[The Viewpoint] Italian football v. illegal streams: Serie A and Google collaborate to tackle online piracy

While the topic of illegal streaming of football matches is hardly a new one, the Serie A recently provided the world with a new outlook.
[The Viewpoint] Italian football v. illegal streams: Serie A and Google collaborate to tackle online piracy

Zinedine Zidane. Kaka. Fabio Cannavaro. Andrea Pirlo. And presently, Cristiano Ronaldo, perhaps the greatest footballer ever. The national top-flight football league of Italy, or the Serie A, has seen some of the biggest names in football plying their trade.

The Serie A has many teams that have inspired generations of football fans over the years – from the vintage mid-2000s AC Milan of Carlo Ancelotti to the modern day success and revival of their venerable city rivals Inter Milan (Internazionale) under the leadership of Antonio Conte in 2019-2021. As such, the Serie A remains one of the most popular footballing leagues in the world.

Thus, it comes as no surprise that football matches of the Serie A are some of the most popular illegally streamed events in the world of sports. While illegal streaming of football matches is hardly a new issue, the Serie A recently provided the world with a new outlook on the topic.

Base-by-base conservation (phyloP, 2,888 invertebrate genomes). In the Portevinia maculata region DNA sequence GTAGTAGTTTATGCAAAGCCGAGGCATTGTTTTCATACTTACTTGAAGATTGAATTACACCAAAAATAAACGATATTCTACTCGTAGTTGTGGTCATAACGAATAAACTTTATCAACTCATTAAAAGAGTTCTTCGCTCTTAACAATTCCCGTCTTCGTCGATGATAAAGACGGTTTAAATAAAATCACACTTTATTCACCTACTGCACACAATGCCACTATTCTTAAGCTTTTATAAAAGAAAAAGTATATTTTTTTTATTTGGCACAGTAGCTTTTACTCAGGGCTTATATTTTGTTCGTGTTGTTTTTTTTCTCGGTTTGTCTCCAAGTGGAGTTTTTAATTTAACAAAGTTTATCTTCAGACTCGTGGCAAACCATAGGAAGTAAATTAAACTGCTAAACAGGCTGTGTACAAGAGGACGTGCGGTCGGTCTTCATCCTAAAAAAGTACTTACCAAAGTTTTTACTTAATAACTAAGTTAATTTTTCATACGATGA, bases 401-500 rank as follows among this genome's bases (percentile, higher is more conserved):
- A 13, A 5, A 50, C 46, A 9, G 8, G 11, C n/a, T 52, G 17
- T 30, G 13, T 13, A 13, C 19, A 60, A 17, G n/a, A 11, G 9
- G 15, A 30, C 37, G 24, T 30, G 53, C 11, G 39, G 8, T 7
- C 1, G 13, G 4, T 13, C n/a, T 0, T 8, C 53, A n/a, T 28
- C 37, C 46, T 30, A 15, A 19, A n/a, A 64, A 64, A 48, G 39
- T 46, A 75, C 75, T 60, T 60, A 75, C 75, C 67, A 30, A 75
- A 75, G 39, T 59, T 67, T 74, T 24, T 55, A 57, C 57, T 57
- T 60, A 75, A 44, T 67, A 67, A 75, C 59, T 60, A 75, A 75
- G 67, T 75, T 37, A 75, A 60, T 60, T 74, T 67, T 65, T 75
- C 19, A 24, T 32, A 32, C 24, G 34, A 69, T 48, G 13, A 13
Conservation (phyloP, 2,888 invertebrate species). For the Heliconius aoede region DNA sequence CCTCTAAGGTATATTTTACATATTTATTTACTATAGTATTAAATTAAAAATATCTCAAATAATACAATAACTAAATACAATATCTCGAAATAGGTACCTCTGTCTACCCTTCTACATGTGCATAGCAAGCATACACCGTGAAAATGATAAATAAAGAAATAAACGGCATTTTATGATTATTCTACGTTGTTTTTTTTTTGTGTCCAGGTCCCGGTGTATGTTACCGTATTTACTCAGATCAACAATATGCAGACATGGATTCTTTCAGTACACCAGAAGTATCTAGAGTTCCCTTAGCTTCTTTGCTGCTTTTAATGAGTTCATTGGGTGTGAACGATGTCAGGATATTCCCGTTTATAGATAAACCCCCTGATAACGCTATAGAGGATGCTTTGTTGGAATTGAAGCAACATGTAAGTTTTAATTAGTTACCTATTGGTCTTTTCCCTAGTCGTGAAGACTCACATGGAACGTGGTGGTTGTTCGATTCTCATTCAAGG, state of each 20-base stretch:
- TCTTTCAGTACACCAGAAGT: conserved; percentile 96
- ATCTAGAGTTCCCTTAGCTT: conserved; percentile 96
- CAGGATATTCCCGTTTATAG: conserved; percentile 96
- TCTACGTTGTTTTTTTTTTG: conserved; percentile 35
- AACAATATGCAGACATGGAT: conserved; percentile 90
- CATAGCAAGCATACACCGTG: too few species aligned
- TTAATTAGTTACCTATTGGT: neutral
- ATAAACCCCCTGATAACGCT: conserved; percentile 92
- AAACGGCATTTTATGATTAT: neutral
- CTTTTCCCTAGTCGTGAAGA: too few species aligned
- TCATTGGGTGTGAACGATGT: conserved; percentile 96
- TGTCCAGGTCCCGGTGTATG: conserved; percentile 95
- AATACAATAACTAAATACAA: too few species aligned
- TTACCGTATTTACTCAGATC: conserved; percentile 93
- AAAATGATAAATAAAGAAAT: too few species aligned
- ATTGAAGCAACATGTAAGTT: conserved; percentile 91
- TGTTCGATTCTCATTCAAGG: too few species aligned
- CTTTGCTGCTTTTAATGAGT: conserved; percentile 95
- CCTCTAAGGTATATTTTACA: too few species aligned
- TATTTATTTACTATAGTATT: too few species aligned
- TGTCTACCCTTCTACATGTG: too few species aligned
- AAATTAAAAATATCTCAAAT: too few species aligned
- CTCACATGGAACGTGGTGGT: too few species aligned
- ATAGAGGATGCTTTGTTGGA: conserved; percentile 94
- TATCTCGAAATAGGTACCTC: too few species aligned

In a widely reported news development, the Serie A’s governing body had announced that it has entered into an agreement with Google/Google Italia, to tackle the issue of such sports piracy/illegal streaming. A leading sporting news websites, InsiderSport.com, had reported that the collaboration would entail adoption of ‘innovative instruments’ and ‘ad hoc’ technologies to monitor copyright infringements and against content owners, and remove applications that facilitate and allow fans to watch games via illegal streams.

In this context, Google had also announced that it has already taken down some apps from the Play Store that illegally reproduce Serie A content. It has been reported that the agreement between the Serie A and Google is one of a kind, and the level of protection afforded to the league/division will be something the world of football has not seen before.

The statements from Google and Serie A suggest that the same would entail active participation from Google to tackle the issue of illegal streaming of Serie A matches. This indeed is a move which should inspire other leagues to take similar action to safeguard their broadcasting rights and other intellectual property.

Illegal streaming in India

The issue of illegal streaming is one which has sparked much discussion within the shores of India as well. Considering the vast population of the country, coupled with an exceedingly high degree of sports obsession, India is a country with widespread usage of illegal streams. In 2019, news outlets had reported that India has one of the world’s largest concentrations of users indulging in illegal online streaming of the English Premier League. As such, the issue of illegal or pirated videos/streams has also come up before Indian courts.